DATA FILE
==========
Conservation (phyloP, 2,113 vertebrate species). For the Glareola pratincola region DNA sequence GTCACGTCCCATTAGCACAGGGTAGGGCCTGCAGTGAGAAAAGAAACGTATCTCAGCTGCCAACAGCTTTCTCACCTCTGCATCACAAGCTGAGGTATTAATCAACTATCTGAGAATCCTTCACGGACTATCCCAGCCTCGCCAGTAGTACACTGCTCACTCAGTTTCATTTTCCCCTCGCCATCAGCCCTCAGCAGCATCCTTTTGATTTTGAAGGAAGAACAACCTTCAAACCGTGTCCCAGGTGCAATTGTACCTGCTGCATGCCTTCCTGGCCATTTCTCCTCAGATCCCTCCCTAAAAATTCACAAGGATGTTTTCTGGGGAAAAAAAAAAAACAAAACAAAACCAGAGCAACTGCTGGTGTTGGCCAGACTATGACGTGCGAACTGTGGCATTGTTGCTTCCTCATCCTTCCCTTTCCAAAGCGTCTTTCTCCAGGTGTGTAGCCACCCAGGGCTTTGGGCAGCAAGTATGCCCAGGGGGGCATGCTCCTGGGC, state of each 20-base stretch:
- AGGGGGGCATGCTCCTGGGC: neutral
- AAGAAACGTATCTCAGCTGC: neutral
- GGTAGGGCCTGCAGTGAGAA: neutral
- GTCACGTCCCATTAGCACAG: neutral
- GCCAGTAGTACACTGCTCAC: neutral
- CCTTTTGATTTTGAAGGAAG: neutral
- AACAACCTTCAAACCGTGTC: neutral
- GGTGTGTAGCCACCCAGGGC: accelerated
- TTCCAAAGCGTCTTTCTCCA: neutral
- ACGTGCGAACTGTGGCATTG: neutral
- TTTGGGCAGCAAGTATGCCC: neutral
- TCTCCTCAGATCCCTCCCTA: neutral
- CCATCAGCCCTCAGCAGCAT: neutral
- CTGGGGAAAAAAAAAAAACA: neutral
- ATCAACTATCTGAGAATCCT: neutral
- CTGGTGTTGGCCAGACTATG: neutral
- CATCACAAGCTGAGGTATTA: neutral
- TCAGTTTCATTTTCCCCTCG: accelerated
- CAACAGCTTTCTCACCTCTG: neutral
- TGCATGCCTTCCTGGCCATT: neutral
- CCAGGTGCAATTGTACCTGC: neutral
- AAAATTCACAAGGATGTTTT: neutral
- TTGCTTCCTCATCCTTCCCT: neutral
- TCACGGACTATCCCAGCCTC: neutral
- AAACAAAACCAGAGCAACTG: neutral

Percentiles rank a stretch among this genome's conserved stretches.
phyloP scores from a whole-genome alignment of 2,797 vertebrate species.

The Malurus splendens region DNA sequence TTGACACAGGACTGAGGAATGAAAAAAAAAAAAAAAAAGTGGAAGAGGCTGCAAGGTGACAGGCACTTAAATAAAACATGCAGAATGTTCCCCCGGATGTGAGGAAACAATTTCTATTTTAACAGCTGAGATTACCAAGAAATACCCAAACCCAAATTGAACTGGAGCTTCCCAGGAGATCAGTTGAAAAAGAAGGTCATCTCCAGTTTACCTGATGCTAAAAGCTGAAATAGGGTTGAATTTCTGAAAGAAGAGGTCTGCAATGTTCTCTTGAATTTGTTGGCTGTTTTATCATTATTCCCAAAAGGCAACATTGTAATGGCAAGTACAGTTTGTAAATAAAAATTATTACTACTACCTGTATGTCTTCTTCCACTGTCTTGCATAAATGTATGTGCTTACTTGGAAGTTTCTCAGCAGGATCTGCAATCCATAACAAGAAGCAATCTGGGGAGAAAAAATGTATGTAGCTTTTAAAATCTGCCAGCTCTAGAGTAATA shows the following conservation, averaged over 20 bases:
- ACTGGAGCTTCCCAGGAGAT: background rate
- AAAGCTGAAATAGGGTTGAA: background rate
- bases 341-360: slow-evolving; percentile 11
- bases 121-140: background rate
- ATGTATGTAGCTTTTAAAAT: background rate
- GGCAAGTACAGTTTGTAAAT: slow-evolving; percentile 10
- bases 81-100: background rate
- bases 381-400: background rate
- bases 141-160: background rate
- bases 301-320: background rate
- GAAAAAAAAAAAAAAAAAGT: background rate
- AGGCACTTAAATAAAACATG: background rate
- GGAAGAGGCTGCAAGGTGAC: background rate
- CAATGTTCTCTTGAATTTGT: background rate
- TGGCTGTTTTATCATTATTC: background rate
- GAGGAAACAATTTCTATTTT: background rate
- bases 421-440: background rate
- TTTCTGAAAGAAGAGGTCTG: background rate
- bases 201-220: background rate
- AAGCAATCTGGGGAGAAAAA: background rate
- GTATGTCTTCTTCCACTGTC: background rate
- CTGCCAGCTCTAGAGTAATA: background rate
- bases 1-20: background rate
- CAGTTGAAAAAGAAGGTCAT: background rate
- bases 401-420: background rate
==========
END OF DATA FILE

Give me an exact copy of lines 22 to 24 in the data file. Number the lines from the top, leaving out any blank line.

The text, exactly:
- CCAGGTGCAATTGTACCTGC: neutral
- AAAATTCACAAGGATGTTTT: neutral
- TTGCTTCCTCATCCTTCCCT: neutral